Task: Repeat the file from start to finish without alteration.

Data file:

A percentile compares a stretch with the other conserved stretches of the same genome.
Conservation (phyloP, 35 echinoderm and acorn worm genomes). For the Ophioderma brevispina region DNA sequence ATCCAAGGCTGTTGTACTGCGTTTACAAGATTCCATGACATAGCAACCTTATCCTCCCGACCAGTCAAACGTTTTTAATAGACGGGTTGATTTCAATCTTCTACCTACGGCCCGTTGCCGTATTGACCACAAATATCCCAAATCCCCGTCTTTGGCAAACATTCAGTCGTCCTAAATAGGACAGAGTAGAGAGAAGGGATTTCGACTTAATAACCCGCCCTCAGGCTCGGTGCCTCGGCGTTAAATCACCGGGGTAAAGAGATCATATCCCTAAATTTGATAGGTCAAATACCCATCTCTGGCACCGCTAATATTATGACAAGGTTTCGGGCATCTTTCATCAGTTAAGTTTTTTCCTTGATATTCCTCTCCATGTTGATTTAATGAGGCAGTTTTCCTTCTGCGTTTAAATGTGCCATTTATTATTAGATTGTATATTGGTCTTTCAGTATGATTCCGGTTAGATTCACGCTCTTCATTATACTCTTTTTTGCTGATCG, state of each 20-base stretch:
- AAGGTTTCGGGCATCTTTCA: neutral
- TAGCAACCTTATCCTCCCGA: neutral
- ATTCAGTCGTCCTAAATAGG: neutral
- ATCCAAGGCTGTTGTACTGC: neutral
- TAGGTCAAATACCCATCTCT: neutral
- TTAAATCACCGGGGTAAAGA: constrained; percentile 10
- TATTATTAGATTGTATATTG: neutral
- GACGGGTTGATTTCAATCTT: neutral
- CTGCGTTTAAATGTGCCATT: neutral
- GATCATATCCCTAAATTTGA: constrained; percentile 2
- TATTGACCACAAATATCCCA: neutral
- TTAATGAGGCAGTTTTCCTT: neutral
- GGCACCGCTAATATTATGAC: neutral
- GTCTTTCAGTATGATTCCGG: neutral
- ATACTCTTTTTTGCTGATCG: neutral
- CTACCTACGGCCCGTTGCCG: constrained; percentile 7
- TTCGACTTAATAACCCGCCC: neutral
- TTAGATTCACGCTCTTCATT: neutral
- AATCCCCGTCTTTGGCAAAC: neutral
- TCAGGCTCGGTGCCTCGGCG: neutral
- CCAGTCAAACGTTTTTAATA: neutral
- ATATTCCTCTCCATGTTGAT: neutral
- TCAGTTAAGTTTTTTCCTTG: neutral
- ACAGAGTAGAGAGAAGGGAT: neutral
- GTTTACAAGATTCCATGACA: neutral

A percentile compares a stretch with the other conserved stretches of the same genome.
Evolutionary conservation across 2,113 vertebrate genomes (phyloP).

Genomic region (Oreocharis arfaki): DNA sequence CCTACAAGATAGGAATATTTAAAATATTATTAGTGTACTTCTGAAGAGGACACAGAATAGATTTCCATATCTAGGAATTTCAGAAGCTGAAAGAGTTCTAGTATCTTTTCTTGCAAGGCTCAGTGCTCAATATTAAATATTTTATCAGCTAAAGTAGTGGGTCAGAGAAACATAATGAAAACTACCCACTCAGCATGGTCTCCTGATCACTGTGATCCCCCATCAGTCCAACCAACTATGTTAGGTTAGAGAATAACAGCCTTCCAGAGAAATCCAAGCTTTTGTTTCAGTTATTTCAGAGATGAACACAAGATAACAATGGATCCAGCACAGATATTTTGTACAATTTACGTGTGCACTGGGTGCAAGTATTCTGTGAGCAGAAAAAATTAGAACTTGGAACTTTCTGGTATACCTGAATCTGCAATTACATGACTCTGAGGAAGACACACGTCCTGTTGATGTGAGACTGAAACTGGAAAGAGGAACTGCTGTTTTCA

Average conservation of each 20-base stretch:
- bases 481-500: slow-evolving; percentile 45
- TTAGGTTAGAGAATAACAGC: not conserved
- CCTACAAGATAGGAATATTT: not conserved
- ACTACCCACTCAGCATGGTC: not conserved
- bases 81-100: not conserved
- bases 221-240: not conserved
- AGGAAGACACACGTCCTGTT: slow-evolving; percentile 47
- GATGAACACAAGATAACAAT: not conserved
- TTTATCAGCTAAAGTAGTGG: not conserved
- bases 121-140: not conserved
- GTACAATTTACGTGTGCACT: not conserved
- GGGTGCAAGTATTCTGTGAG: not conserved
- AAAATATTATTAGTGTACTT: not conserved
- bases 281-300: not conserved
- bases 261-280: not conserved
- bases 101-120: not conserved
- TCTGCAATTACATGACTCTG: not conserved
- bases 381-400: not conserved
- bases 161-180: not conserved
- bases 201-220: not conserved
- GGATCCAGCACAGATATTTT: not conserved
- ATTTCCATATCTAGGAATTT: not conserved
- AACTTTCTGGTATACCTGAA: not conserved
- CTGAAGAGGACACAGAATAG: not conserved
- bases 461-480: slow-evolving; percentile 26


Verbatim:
A percentile compares a stretch with the other conserved stretches of the same genome.
Conservation (phyloP, 35 echinoderm and acorn worm genomes). For the Ophioderma brevispina region DNA sequence ATCCAAGGCTGTTGTACTGCGTTTACAAGATTCCATGACATAGCAACCTTATCCTCCCGACCAGTCAAACGTTTTTAATAGACGGGTTGATTTCAATCTTCTACCTACGGCCCGTTGCCGTATTGACCACAAATATCCCAAATCCCCGTCTTTGGCAAACATTCAGTCGTCCTAAATAGGACAGAGTAGAGAGAAGGGATTTCGACTTAATAACCCGCCCTCAGGCTCGGTGCCTCGGCGTTAAATCACCGGGGTAAAGAGATCATATCCCTAAATTTGATAGGTCAAATACCCATCTCTGGCACCGCTAATATTATGACAAGGTTTCGGGCATCTTTCATCAGTTAAGTTTTTTCCTTGATATTCCTCTCCATGTTGATTTAATGAGGCAGTTTTCCTTCTGCGTTTAAATGTGCCATTTATTATTAGATTGTATATTGGTCTTTCAGTATGATTCCGGTTAGATTCACGCTCTTCATTATACTCTTTTTTGCTGATCG, state of each 20-base stretch:
- AAGGTTTCGGGCATCTTTCA: neutral
- TAGCAACCTTATCCTCCCGA: neutral
- ATTCAGTCGTCCTAAATAGG: neutral
- ATCCAAGGCTGTTGTACTGC: neutral
- TAGGTCAAATACCCATCTCT: neutral
- TTAAATCACCGGGGTAAAGA: constrained; percentile 10
- TATTATTAGATTGTATATTG: neutral
- GACGGGTTGATTTCAATCTT: neutral
- CTGCGTTTAAATGTGCCATT: neutral
- GATCATATCCCTAAATTTGA: constrained; percentile 2
- TATTGACCACAAATATCCCA: neutral
- TTAATGAGGCAGTTTTCCTT: neutral
- GGCACCGCTAATATTATGAC: neutral
- GTCTTTCAGTATGATTCCGG: neutral
- ATACTCTTTTTTGCTGATCG: neutral
- CTACCTACGGCCCGTTGCCG: constrained; percentile 7
- TTCGACTTAATAACCCGCCC: neutral
- TTAGATTCACGCTCTTCATT: neutral
- AATCCCCGTCTTTGGCAAAC: neutral
- TCAGGCTCGGTGCCTCGGCG: neutral
- CCAGTCAAACGTTTTTAATA: neutral
- ATATTCCTCTCCATGTTGAT: neutral
- TCAGTTAAGTTTTTTCCTTG: neutral
- ACAGAGTAGAGAGAAGGGAT: neutral
- GTTTACAAGATTCCATGACA: neutral

A percentile compares a stretch with the other conserved stretches of the same genome.
Evolutionary conservation across 2,113 vertebrate genomes (phyloP).

Genomic region (Oreocharis arfaki): DNA sequence CCTACAAGATAGGAATATTTAAAATATTATTAGTGTACTTCTGAAGAGGACACAGAATAGATTTCCATATCTAGGAATTTCAGAAGCTGAAAGAGTTCTAGTATCTTTTCTTGCAAGGCTCAGTGCTCAATATTAAATATTTTATCAGCTAAAGTAGTGGGTCAGAGAAACATAATGAAAACTACCCACTCAGCATGGTCTCCTGATCACTGTGATCCCCCATCAGTCCAACCAACTATGTTAGGTTAGAGAATAACAGCCTTCCAGAGAAATCCAAGCTTTTGTTTCAGTTATTTCAGAGATGAACACAAGATAACAATGGATCCAGCACAGATATTTTGTACAATTTACGTGTGCACTGGGTGCAAGTATTCTGTGAGCAGAAAAAATTAGAACTTGGAACTTTCTGGTATACCTGAATCTGCAATTACATGACTCTGAGGAAGACACACGTCCTGTTGATGTGAGACTGAAACTGGAAAGAGGAACTGCTGTTTTCA

Average conservation of each 20-base stretch:
- bases 481-500: slow-evolving; percentile 45
- TTAGGTTAGAGAATAACAGC: not conserved
- CCTACAAGATAGGAATATTT: not conserved
- ACTACCCACTCAGCATGGTC: not conserved
- bases 81-100: not conserved
- bases 221-240: not conserved
- AGGAAGACACACGTCCTGTT: slow-evolving; percentile 47
- GATGAACACAAGATAACAAT: not conserved
- TTTATCAGCTAAAGTAGTGG: not conserved
- bases 121-140: not conserved
- GTACAATTTACGTGTGCACT: not conserved
- GGGTGCAAGTATTCTGTGAG: not conserved
- AAAATATTATTAGTGTACTT: not conserved
- bases 281-300: not conserved
- bases 261-280: not conserved
- bases 101-120: not conserved
- TCTGCAATTACATGACTCTG: not conserved
- bases 381-400: not conserved
- bases 161-180: not conserved
- bases 201-220: not conserved
- GGATCCAGCACAGATATTTT: not conserved
- ATTTCCATATCTAGGAATTT: not conserved
- AACTTTCTGGTATACCTGAA: not conserved
- CTGAAGAGGACACAGAATAG: not conserved
- bases 461-480: slow-evolving; percentile 26